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Motorola has really stepped up in the past year. Although at first I have to admit that the Moto X wasn't exactly what I was hoping for (which was pretty much my own fault for getting involved in all of the hype surrounding it) it was still a nice Android device in the end. The Moto X was the first phone that let you customize the outside of your phone if you so chose to do so with an array of color options, as well as being somewhat innovative by playing up the "hands-free" aspect of smartphones that has become so popular as of recently.

But perhaps more noteworthy than Motorola's flagship device in 2013 was their target aimed at the other end of the spectrum. Their low-cost Android handset, the Moto G, was truly a spectacle of its own. The specifications of the Motorola Moto G were about as good as you would expect a low-end Android to be: 1GB of RAM, 8 or 16GB of internal memory with no microSD card slot, a 5-megapixel rear-facing camera and a Quad-core Snapdragon 400 processor. Certainly not much to write home about when compared with some of Android's pricier competition - which is exactly where the Moto G happens to shine.

The Moto G, although yawn-worthy in the spec department, really stands out when you realize the phone is a mere $179. Just $179. Whether you're in a contract or not, you can purchase the Moto G for that steal of a price anytime you want, which is pretty amazing considering up until this point the Nexus 4 was probably the lowest-priced, highest-praised phone for starting their sales off at just $299. $299 and $179 might not sound like a "cheap" price from the get-go, but when you compare it to the $500 plus it would cost you to get most flagship smartphones (and even some mid-range ones), that's about as cheap as it gets in this industry. Since the Moto G wasn't touting absolutely horrible specs and being more than $100 cheaper than the Nexus 4, some might even say that the Moto G was the real shining star for Motorola in 2013. If nothing else, they made a subtle reminder to people that innovative features aren't the only things that interest people; money still talks a big game.

But all of that is in the past. With it being the start of 2014, we've all got our eyes set on the next several months ahead of us as we wait to see what tech giants like Samsung, HTC, Apple, LG, Microsoft (Nokia?), and Sony all have planned for this year. But while most companies remain mum about what kind of flagships we'll see, Motorola recently confirmed some big news of their own: this year they plan to hit an all new low.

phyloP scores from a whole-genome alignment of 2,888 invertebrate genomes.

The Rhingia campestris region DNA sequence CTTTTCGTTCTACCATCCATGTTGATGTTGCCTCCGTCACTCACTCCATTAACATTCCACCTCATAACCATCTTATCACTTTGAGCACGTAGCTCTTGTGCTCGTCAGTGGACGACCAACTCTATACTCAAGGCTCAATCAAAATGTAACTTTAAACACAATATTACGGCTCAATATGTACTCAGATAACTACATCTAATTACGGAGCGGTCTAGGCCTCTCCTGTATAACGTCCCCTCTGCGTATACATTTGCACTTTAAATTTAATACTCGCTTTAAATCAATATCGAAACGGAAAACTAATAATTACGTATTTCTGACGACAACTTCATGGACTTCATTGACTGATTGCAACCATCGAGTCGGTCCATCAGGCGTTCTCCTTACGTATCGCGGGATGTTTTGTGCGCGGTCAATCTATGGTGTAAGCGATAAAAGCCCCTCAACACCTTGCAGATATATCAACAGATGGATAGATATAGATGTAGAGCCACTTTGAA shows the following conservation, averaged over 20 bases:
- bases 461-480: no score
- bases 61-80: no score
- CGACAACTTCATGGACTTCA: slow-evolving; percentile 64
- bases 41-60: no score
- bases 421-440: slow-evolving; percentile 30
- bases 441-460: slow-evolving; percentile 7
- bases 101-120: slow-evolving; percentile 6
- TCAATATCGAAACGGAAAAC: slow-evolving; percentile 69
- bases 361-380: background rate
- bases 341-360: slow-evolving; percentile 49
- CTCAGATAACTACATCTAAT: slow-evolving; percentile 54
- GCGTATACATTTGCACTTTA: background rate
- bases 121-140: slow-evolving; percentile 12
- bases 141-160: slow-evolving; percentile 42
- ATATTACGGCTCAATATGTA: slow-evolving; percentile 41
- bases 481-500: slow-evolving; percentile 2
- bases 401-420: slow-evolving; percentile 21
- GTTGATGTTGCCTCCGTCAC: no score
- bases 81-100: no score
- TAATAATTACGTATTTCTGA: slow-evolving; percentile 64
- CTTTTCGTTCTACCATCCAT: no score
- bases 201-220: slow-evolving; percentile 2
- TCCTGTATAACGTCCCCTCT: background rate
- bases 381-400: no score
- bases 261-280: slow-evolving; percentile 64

Who ever thought that company would be so proud to make such a statement?

But it's true. Motorola recently confirmed that they're planning to unveil an even cheaper smartphone this year. A $100 smartphone? Nope. $75? Nope. Try a $50 smartphone, which is practically the unthinkable right now. When we think "$50 smartphone", the best you're going to come up with is probably some high-tech Fisher Price toy, not a full-functioning smartphone from a reputable company. While I'm not exactly thinking that their planned $50 smartphone is going be the best thing on the market (or anything close to it), what I do have for Motorola is the expectation that they'll be able to make a decent and dependable rig for such a cheap price. After all, if they were able to move us with the Moto G then I'd be willing to say that if I could expect anybody to create a dependable $50 smartphone that it would be Motorola.

As for what to expect spec-wise, it's still undetermined, but in a search for what others' thoughts were on the subject I came across this list of predicted specs created by Tech Domino's Lucian Armasu that looks similar to what you might expect out of a $50 smartphone:

 

  • Single core Cortex A7 CPU
  • Mali 400/450 or equivalent GPU
  • 512MB of RAM
  • 4GB of storage
  • 800×480 resolution
  • 4" screen
  • 3MP camera
  • VGA front-camera (or might skip it altogether)
  • Wi-Fi, 3G
  • 1,500 mAh battery
  • Android 4.4 or later

 

The majority of tech enthusiasts care mostly about specs at this point, but I feel that there is still something to admire from Motorola making strides to create a smartphone cheaper than we thought could be done at this point. The phone will likely be targeted towards poorer countries, but they could also serve their own purpose here in the U.S.: a teen's first smartphone, a replacement smartphone, or perhaps just a smartphone for somebody that doesn't need all of the bells and whistles and just wants to use a few apps sometimes. As long as the device functions well, which I have faith that Motorola will be able to do, there's not a whole lot more I could ask for in a $50 phone. I'm pretty stoked to see what exactly it is they can do for such a low price.

So, reader, what are your initial thoughts on Motorola's ambitious new move? Do you trust that they'll be able to pull off making a decent $50 smartphone, or do you think that at such a low price that the resulting product can't ever be good? Let us know your thoughts in the comments below!

Images via AnandTech, The Verge


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